In January of 1981, I embarked on a ten day Outward Bound Course out of Dartmouth College, that had me hiking, camping, climbing, cross country skiing and snowshoeing with a group of intrepid travelers that compelled me to stretch in myriad ways physically, mentally, emotionally and spiritually. A huge lesson that emerged along with my thawed out body after coming down from the Appalachian Trail was the concept of making a positive change. One of the instructors guided us with this wisdom: instead of complaining about what wasn’t working, we were to actively do something to remedy the concern. “If your socks are wet, change them. If you’re hot, take off a layer of clothes.” “If you’re cold, add a layer.” If you’re hungry, eat.” If you’re tired, sleep.” Simple as that.

When I returned home, a friend took a photo of me, sitting in ¾ profile, long auburn hair streaming down my flannel shirt clad back, to my waist. I was 22 at the time, young enough to be my own daughter, now. She and I have dialogues that I call: “Things I Wish I Knew When I Was You.”, during which we exchange wisdom. She reminds me of my wide eyed innocent way of viewing life and I encourage her to be bolder and more decisive. She had no clue what metamorphosis she would experience in the time it took the 22 year old to become the now 53 year old. She would meet and marry a man with whom she would begin a wellness oriented magazine that they would publish for ten years which would open the door to the amazing opportunity she would have to interview some of the most inspiring movers and shakers on the planet, they would adopt a child, survive Hurricane Andrew in Homestead, Florida, even if their house didn’t, he would be diagnosed with Hepatitis C and she would become his caregiver for 6 years. She would be widowed at age 40 and raise their 11 year old son solo, who is now 25. She would be ordained as an interfaith minister, continue her career as a journalist, and become an author and motivational speaker. She would evolve from a woman who was “an emotional contortionist who would bend over backward to please people” to an assertive and flexible opti-mystic who sees the world through the eyes of possibility. The death of her husband, as well as both of her parents who were her most ardent cheerleaders, would deepen her ability to connect with Spirit and help her appreciate the gift that our loved ones are, since she heard direct Divine guidance that “everyone is on loan to us.”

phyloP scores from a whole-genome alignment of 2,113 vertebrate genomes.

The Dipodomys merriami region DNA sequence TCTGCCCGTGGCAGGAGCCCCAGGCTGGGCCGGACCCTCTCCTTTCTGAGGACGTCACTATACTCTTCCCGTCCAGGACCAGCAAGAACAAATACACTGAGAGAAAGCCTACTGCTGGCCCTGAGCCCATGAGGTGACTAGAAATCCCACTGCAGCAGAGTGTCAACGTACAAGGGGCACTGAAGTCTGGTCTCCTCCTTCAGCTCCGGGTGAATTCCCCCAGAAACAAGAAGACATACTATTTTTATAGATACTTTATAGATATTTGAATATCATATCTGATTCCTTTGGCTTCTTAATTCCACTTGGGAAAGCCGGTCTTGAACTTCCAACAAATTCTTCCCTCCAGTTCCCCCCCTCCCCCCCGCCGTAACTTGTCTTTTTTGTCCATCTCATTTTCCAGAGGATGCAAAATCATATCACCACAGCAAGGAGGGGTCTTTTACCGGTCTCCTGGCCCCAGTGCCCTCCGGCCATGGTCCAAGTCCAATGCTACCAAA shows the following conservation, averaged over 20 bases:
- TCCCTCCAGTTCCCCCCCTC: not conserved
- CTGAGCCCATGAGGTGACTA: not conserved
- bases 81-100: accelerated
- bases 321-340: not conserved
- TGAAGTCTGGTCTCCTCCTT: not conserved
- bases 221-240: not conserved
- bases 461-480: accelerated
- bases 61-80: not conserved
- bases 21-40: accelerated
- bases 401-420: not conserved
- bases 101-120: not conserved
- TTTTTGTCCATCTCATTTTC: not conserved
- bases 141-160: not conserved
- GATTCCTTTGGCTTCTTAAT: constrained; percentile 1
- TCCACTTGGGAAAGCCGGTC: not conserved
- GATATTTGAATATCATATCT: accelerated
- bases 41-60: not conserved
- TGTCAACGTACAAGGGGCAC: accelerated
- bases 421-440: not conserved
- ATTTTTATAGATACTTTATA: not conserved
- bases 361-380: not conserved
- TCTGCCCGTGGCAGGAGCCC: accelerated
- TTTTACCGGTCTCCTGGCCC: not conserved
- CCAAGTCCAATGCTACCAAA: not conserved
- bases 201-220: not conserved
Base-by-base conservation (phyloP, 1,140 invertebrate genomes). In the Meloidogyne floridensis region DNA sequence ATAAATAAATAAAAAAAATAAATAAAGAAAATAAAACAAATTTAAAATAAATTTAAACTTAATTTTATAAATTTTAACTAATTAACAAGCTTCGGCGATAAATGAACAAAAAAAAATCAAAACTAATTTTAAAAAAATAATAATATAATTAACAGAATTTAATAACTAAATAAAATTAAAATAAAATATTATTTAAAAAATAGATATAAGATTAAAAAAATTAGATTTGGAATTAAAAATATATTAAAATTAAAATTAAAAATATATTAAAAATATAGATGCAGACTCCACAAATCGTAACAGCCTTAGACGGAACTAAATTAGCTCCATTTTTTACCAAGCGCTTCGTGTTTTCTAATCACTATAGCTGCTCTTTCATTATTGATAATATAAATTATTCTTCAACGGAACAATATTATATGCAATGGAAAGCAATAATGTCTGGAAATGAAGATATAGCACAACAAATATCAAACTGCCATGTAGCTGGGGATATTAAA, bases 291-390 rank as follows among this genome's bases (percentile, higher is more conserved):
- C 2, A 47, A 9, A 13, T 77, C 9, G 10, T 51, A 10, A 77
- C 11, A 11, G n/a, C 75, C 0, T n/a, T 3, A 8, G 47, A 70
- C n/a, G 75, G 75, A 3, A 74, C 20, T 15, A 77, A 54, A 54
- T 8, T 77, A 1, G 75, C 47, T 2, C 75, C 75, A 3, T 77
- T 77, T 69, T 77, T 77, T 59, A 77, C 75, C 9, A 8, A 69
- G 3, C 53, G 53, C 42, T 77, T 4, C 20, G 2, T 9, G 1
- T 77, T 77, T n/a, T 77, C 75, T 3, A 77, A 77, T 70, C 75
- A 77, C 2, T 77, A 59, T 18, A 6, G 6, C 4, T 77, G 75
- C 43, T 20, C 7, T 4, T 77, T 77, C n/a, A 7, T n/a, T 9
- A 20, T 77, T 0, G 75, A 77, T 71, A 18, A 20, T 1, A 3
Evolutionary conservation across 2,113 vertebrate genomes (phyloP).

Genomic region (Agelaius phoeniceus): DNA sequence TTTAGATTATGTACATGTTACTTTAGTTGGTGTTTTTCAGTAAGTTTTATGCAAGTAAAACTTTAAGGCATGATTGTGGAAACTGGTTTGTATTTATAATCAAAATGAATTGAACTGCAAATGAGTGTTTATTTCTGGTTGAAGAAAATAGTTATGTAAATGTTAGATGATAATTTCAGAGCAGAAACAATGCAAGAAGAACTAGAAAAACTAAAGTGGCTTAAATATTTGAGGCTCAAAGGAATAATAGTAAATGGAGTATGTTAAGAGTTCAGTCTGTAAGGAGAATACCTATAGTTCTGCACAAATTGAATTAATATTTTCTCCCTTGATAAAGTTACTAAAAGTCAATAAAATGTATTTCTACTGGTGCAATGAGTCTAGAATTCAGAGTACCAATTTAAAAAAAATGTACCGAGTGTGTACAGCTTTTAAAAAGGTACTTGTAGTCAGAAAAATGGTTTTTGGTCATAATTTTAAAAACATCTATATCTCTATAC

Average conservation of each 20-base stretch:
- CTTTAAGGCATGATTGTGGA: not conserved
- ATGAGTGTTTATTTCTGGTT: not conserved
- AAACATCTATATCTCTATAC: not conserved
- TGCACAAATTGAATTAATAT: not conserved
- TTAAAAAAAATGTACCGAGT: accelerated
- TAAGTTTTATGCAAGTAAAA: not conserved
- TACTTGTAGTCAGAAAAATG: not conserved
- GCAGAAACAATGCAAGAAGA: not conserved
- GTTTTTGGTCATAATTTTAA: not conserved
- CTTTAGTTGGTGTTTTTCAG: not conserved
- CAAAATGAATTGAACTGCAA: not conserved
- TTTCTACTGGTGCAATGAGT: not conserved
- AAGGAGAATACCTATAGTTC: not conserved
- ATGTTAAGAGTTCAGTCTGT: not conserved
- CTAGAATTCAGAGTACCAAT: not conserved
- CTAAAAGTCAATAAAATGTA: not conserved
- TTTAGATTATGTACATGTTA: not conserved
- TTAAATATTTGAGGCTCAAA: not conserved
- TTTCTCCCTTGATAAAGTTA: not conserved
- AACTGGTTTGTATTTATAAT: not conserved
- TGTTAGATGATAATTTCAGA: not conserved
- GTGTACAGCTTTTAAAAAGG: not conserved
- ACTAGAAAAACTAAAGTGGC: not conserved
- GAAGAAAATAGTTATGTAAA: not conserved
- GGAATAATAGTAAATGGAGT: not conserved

As much as she wishes it could have been easier, the truth is, had these experiences not occurred, the woman who is writing this article might not have existed and you would not be reading these words. The tapestry that we weave when we enter this life is the stuff that dreams and transformation are made of. Make yours extraordinary!

Change is the only inevitability, and that can be frightening or exhilarating. These days, I’m leaning toward exhilaration.

Edie Weinstein, The Bliss Mistress

About the Author

Edie Weinstein, MSW, LSW (a.k.a. Bliss Mistress) is a colorfully creative career journalist and author, a dynamic and sought after motivational speaker, and inspiring BLISS coach, interfaith minister, licensed social worker and PR Goddess. Her ”first best seller” is  The Bliss Mistress Guide to Transforming the Ordinary into the Extraordinary. She writes for a growing number of venues including Beliefnet, VividLife, Wisdom Magazine, Elephant Journal, and now Evolving Beings. Visit Edie at